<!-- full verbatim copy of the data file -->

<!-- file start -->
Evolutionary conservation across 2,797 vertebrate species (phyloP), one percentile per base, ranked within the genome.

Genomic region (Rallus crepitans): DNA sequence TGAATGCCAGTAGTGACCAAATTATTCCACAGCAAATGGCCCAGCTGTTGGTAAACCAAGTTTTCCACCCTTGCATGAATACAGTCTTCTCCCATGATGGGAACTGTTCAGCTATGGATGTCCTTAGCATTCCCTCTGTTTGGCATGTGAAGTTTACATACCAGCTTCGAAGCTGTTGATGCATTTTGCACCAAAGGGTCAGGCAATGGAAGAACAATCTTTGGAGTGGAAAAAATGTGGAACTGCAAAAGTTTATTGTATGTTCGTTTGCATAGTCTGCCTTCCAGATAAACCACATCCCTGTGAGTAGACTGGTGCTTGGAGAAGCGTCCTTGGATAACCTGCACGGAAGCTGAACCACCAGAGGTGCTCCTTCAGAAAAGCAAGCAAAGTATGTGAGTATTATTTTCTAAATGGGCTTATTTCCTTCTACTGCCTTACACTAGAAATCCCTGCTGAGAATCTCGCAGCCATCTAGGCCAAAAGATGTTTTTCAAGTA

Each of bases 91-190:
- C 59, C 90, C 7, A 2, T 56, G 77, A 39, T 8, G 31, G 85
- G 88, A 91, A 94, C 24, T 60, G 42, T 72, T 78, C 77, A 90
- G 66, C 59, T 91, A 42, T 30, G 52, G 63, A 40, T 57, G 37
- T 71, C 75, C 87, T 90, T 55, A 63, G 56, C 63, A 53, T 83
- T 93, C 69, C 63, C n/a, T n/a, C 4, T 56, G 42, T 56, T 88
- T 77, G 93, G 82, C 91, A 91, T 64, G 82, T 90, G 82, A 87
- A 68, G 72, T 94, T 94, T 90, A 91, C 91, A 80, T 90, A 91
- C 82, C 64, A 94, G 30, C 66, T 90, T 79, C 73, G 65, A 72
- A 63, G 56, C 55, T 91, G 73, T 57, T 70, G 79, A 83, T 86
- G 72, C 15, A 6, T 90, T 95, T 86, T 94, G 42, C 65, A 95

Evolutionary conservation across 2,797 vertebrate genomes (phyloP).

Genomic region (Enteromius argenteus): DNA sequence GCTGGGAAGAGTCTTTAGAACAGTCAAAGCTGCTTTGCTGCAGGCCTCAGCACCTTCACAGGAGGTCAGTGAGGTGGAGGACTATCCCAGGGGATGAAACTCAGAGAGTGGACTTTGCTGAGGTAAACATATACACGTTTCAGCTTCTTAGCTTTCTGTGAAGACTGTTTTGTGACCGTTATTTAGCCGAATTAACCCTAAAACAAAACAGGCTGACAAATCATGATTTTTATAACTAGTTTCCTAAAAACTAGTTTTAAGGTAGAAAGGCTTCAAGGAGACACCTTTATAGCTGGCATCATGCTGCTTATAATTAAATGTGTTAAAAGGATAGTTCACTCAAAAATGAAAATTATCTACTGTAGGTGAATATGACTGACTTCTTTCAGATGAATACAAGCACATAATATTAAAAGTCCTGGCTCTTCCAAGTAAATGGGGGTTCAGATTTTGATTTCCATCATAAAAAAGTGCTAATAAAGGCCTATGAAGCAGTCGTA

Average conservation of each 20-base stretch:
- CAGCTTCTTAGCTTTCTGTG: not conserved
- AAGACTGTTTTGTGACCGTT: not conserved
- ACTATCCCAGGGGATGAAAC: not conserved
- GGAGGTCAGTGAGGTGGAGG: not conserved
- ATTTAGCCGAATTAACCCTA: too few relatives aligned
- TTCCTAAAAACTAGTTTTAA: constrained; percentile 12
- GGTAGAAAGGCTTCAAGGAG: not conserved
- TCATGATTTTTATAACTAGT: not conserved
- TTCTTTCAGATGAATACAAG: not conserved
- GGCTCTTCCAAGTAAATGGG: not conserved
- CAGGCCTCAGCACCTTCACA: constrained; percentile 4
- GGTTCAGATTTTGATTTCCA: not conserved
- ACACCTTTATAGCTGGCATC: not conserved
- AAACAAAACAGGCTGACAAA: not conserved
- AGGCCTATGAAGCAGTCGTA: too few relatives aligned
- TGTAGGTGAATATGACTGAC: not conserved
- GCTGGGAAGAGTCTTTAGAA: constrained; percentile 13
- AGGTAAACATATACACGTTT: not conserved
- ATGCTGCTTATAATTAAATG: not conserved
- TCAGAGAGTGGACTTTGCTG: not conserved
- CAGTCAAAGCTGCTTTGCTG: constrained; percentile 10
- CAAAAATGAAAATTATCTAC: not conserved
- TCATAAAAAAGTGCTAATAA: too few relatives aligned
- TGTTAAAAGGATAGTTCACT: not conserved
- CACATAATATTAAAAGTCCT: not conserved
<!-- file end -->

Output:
Evolutionary conservation across 2,797 vertebrate species (phyloP), one percentile per base, ranked within the genome.

Genomic region (Rallus crepitans): DNA sequence TGAATGCCAGTAGTGACCAAATTATTCCACAGCAAATGGCCCAGCTGTTGGTAAACCAAGTTTTCCACCCTTGCATGAATACAGTCTTCTCCCATGATGGGAACTGTTCAGCTATGGATGTCCTTAGCATTCCCTCTGTTTGGCATGTGAAGTTTACATACCAGCTTCGAAGCTGTTGATGCATTTTGCACCAAAGGGTCAGGCAATGGAAGAACAATCTTTGGAGTGGAAAAAATGTGGAACTGCAAAAGTTTATTGTATGTTCGTTTGCATAGTCTGCCTTCCAGATAAACCACATCCCTGTGAGTAGACTGGTGCTTGGAGAAGCGTCCTTGGATAACCTGCACGGAAGCTGAACCACCAGAGGTGCTCCTTCAGAAAAGCAAGCAAAGTATGTGAGTATTATTTTCTAAATGGGCTTATTTCCTTCTACTGCCTTACACTAGAAATCCCTGCTGAGAATCTCGCAGCCATCTAGGCCAAAAGATGTTTTTCAAGTA

Each of bases 91-190:
- C 59, C 90, C 7, A 2, T 56, G 77, A 39, T 8, G 31, G 85
- G 88, A 91, A 94, C 24, T 60, G 42, T 72, T 78, C 77, A 90
- G 66, C 59, T 91, A 42, T 30, G 52, G 63, A 40, T 57, G 37
- T 71, C 75, C 87, T 90, T 55, A 63, G 56, C 63, A 53, T 83
- T 93, C 69, C 63, C n/a, T n/a, C 4, T 56, G 42, T 56, T 88
- T 77, G 93, G 82, C 91, A 91, T 64, G 82, T 90, G 82, A 87
- A 68, G 72, T 94, T 94, T 90, A 91, C 91, A 80, T 90, A 91
- C 82, C 64, A 94, G 30, C 66, T 90, T 79, C 73, G 65, A 72
- A 63, G 56, C 55, T 91, G 73, T 57, T 70, G 79, A 83, T 86
- G 72, C 15, A 6, T 90, T 95, T 86, T 94, G 42, C 65, A 95

Evolutionary conservation across 2,797 vertebrate genomes (phyloP).

Genomic region (Enteromius argenteus): DNA sequence GCTGGGAAGAGTCTTTAGAACAGTCAAAGCTGCTTTGCTGCAGGCCTCAGCACCTTCACAGGAGGTCAGTGAGGTGGAGGACTATCCCAGGGGATGAAACTCAGAGAGTGGACTTTGCTGAGGTAAACATATACACGTTTCAGCTTCTTAGCTTTCTGTGAAGACTGTTTTGTGACCGTTATTTAGCCGAATTAACCCTAAAACAAAACAGGCTGACAAATCATGATTTTTATAACTAGTTTCCTAAAAACTAGTTTTAAGGTAGAAAGGCTTCAAGGAGACACCTTTATAGCTGGCATCATGCTGCTTATAATTAAATGTGTTAAAAGGATAGTTCACTCAAAAATGAAAATTATCTACTGTAGGTGAATATGACTGACTTCTTTCAGATGAATACAAGCACATAATATTAAAAGTCCTGGCTCTTCCAAGTAAATGGGGGTTCAGATTTTGATTTCCATCATAAAAAAGTGCTAATAAAGGCCTATGAAGCAGTCGTA

Average conservation of each 20-base stretch:
- CAGCTTCTTAGCTTTCTGTG: not conserved
- AAGACTGTTTTGTGACCGTT: not conserved
- ACTATCCCAGGGGATGAAAC: not conserved
- GGAGGTCAGTGAGGTGGAGG: not conserved
- ATTTAGCCGAATTAACCCTA: too few relatives aligned
- TTCCTAAAAACTAGTTTTAA: constrained; percentile 12
- GGTAGAAAGGCTTCAAGGAG: not conserved
- TCATGATTTTTATAACTAGT: not conserved
- TTCTTTCAGATGAATACAAG: not conserved
- GGCTCTTCCAAGTAAATGGG: not conserved
- CAGGCCTCAGCACCTTCACA: constrained; percentile 4
- GGTTCAGATTTTGATTTCCA: not conserved
- ACACCTTTATAGCTGGCATC: not conserved
- AAACAAAACAGGCTGACAAA: not conserved
- AGGCCTATGAAGCAGTCGTA: too few relatives aligned
- TGTAGGTGAATATGACTGAC: not conserved
- GCTGGGAAGAGTCTTTAGAA: constrained; percentile 13
- AGGTAAACATATACACGTTT: not conserved
- ATGCTGCTTATAATTAAATG: not conserved
- TCAGAGAGTGGACTTTGCTG: not conserved
- CAGTCAAAGCTGCTTTGCTG: constrained; percentile 10
- CAAAAATGAAAATTATCTAC: not conserved
- TCATAAAAAAGTGCTAATAA: too few relatives aligned
- TGTTAAAAGGATAGTTCACT: not conserved
- CACATAATATTAAAAGTCCT: not conserved